About: Life after China.

During 2008; when most of the country was whipped into an excited Olympics frenzy, I lived and taught in Wuxi, China. Living just beyond the city limits in Xishan district – or perhaps Dongting; like many things in China, nothing was certain, I experienced a level of local Chinese life that I wouldn’t have imagined possible. If you had told me ten years ago that my partner Courtney and I would be the only two westerners living in a suburb in China, I would have laughed at you.

Day to day life was exciting and often difficult. The random hilarities we experienced on a daily basis became an addiction. From dodging ninja silent scooters on sidewalks and exploring the hidden food streets to standing before 55 kids and trying to keep them entertained. Living in China changed me as a person.

Many years later, I still maintain a solid link to this amazing country. I currently live in the Melbourne suburb of Box Hill, which I dare say has a larger Chinese population than Australians. In some ways the town in itself is like a small chunk of China, complete with its own Xinhua bookstore! I also actively study Mandarin, and with some five years of casual study under my belt, still feel like I’ve only just breached the surface.

My first blog, Team Wuxi is Go! detailed the day to day life experiences whilst living in China. Life after China focuses on precisely that – my life after China. This blog is a way for me to maintain my interest and passion in all things China, and a place to release my thoughts and observations.

The only thing I like more than like-minded people finding their way here is when they too leave their own thoughts, comments and observations.  

I hope to see you soon!

Marcus

p51802011

12 Responses to “About: Life after China.”

  1. marc rush Says:

    hey,

    i noticed you used to teach in china. i taught for five years in beijing. i just finished a book about it. http://www.amazon.com/Unsavory-Characters-Eclectic-English-Teachers/dp/1451545037/ref=sr_1_1?ie=UTF8&s=books&qid=1269898117&sr=8-1

    I noticed you said you want to go back. they tried to cheat me out of salary, so i sort of snuck out of the country. if i ever go back, they will probably meet me with leg irons at the airport.

    good luck with your china travails.

    marc

  2. Marcus Says:

    Hey, nice one. Nothing like a bit of wage cheating eh? Going back for me would be a bit of a mixed bag – i couldnt do it again on the same type of wage – it’s taken almost a year and a half back home working a normal job just to catch up on the amount of savings we went through while over there. For me, it’d be cool to get a job with an international company, paying me international wages, but living in either Shanghai or Beijing – that would be cool.

  3. paddy665 Says:

    Which Australian town has more Chinese than Australians? I’ve been to areas with more Aboriginal than Caucasians and places with alot of South Africans and Kiwis but never seen or heard of a town with majority Chinese.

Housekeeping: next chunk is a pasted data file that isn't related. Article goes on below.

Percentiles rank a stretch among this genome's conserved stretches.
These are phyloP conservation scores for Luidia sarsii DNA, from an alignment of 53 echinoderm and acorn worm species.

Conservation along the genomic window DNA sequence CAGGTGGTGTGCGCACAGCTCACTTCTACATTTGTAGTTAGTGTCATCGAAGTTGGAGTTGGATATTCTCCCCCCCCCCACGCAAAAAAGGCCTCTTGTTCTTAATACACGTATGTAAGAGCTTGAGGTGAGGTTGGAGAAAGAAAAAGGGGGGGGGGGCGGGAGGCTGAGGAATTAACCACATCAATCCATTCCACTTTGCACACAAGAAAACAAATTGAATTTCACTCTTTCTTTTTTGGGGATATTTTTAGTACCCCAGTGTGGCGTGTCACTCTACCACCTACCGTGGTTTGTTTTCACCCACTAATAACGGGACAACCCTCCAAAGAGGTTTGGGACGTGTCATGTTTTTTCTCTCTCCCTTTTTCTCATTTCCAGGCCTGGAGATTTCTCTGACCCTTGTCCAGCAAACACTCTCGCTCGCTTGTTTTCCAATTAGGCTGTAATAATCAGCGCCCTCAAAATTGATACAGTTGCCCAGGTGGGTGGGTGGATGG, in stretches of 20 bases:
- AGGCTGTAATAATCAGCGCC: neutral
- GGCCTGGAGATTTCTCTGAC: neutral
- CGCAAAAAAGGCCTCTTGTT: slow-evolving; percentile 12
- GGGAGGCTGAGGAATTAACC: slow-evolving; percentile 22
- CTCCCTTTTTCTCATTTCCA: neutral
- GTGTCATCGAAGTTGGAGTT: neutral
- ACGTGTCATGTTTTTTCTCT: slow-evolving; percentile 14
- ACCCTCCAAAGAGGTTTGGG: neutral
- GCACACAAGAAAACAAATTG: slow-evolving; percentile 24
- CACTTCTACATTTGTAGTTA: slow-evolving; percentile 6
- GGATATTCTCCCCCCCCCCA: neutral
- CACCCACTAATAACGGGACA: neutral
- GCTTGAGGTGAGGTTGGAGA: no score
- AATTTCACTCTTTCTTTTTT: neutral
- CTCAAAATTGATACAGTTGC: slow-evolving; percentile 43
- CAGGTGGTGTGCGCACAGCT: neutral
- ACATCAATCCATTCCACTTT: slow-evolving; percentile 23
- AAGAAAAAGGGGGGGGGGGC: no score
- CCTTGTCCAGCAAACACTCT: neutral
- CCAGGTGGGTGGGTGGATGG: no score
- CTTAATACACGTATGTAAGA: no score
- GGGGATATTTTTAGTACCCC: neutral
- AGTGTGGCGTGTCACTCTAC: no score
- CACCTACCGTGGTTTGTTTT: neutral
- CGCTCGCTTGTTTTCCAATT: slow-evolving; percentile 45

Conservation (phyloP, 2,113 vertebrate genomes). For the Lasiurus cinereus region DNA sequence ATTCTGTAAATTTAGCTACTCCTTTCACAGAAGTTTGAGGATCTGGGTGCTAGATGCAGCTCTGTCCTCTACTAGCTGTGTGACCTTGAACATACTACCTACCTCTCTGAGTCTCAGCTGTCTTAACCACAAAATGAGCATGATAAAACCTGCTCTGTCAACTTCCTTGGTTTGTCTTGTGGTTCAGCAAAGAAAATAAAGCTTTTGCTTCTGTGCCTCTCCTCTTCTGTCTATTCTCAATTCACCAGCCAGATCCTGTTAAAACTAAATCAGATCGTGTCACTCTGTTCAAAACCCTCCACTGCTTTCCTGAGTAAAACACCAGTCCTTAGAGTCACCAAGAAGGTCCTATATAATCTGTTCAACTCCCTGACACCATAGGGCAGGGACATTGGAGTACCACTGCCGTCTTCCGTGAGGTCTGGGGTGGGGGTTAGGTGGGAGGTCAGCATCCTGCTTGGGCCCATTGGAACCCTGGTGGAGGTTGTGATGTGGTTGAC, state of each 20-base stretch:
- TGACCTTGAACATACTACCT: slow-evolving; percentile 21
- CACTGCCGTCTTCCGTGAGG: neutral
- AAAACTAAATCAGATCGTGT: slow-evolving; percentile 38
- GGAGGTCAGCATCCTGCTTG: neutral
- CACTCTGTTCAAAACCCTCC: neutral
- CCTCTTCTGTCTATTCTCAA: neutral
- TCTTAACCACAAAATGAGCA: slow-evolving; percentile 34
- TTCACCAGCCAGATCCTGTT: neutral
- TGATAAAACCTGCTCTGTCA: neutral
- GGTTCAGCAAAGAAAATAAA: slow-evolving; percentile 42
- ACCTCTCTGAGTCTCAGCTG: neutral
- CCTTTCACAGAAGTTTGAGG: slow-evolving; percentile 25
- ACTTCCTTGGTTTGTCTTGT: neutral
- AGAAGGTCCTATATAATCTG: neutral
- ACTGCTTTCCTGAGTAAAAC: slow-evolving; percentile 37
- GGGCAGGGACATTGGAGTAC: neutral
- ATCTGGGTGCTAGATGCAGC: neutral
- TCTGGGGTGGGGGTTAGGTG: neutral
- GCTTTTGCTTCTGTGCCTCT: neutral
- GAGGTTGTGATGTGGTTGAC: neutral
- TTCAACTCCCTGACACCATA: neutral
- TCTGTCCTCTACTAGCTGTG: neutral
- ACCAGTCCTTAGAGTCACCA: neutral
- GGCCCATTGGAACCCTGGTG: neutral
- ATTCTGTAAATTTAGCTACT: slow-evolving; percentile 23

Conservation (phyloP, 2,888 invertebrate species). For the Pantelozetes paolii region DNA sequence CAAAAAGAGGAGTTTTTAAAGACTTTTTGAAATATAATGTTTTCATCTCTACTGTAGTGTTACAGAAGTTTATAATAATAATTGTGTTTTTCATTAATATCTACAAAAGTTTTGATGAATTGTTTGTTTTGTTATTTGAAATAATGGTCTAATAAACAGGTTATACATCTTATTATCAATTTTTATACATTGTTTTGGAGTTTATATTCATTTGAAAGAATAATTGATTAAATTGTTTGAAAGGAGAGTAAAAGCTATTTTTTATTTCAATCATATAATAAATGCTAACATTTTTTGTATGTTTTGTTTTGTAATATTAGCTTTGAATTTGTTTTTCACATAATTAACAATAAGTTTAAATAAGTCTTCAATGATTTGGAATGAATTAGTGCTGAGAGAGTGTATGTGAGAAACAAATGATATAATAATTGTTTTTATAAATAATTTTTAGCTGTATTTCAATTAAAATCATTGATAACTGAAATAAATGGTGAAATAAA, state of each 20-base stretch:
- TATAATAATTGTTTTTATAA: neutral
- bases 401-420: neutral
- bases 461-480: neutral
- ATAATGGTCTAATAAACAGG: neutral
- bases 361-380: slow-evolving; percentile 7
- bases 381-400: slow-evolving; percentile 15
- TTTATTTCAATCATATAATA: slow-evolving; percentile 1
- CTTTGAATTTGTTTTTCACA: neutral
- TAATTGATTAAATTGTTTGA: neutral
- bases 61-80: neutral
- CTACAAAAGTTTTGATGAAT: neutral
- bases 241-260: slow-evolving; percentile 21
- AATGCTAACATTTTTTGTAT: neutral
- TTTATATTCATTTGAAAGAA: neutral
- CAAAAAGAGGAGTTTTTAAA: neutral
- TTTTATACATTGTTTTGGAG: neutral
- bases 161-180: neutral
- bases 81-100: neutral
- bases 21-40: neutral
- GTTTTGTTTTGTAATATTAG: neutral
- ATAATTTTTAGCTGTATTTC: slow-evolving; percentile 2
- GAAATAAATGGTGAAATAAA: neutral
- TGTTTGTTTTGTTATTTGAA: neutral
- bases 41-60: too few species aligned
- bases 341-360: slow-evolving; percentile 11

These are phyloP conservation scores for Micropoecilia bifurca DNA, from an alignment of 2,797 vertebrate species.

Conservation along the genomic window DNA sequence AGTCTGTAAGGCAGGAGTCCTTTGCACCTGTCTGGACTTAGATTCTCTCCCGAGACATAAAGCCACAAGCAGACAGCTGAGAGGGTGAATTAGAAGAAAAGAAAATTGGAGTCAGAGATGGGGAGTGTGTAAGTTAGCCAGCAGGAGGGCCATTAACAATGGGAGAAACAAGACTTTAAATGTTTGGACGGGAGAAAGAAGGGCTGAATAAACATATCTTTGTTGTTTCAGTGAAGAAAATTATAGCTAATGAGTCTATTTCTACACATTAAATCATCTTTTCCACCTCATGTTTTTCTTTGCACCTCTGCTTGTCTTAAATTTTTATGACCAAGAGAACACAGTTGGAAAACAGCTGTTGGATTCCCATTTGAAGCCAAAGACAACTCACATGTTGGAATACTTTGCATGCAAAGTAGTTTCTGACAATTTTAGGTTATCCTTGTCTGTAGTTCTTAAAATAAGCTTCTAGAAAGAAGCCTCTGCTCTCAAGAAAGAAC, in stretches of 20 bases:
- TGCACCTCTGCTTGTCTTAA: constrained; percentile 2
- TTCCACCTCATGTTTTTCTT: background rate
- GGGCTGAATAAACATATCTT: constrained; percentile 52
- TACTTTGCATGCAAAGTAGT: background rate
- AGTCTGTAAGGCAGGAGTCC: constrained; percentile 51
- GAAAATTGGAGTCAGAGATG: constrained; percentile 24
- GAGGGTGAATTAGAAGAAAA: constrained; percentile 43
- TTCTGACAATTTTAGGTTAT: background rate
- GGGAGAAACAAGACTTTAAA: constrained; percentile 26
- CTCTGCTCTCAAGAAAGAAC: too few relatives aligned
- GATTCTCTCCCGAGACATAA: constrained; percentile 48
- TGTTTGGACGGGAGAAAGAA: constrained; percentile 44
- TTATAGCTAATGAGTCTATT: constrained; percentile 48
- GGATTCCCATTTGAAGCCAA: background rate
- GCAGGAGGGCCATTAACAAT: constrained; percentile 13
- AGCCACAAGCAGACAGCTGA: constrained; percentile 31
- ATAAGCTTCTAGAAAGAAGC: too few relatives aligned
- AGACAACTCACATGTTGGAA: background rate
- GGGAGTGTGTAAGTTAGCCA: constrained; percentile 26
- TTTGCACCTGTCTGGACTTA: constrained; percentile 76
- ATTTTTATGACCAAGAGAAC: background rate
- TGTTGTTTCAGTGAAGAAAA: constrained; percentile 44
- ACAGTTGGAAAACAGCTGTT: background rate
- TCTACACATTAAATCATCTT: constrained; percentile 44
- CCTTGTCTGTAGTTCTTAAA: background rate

Thanks for the blog by the way, read a couple of posts, found it interesting.
    Im currently studying Chinese in a city in Sichuan so I can totally sympathise with falling in love with China.

  4. Marcus Says:

    Hey hi and thanks for stopping by.

    The town is Box Hill, and it is literally like little China.

    Where are you living in Sichuan, and how long are you studying there for? We went to Chengdu, though it was the height of summer and the weather was disgustingly hot & humid – something SIchuan is well known for – hot food, hot weather.

  5. Austin Guidry Says:

    This blog is really awesome – this is exactly the kind of stuff I think is interesting!! I just got back from 7 months in Lanzhou – a semester of learning Chinese and a month of traveling and it sounds like we had similar experiences as far as being the only foreigners around!

    I’m actually doing sort of the same thing as you – I did a blog while I was there (until my proxy went to hell…), and now I’m doing some catch up and will be doing something very similar to what you’re doing.

    Anyway, thought I’d leave a quick message of encouragement – your blog rocks and don’t stop posting – I’m subscribed!

  6. Marcus Says:

    Hey thanks Austin, really glad you enjoy it – moreso seeing you’ve had a similar experience. Checked out your site too, the videos are great 🙂 That’s something I really wish we did more of – not just scenery but running commentary stuff, to catch the really random things that were so uniquely Chinese!

  7. edebock Says:

    My husband and I are considering spending a few months teaching English in China. I see that you blogged using blogspot while you were there but now you’re with wordpress. Do you happen to know whether or not I’d have any difficulty continuing to post on wordpress while in China? Did you have any difficulty with censorship?

  8. Marcus Says:

    Hi there,

    Firstly, great idea, you wont regret it!

    Secondly, I changed to WordPress for mainly personal reasons. I found the layouts to be a lot more flexible than Blogspot (particularly in regards to embedding images), and WordPress had (and continues to have) comprehensive webstats, which Blogger at the time did not. Blogger may have evolved since then – I haven’t really written on it in years now, but I am really happy with WordPress.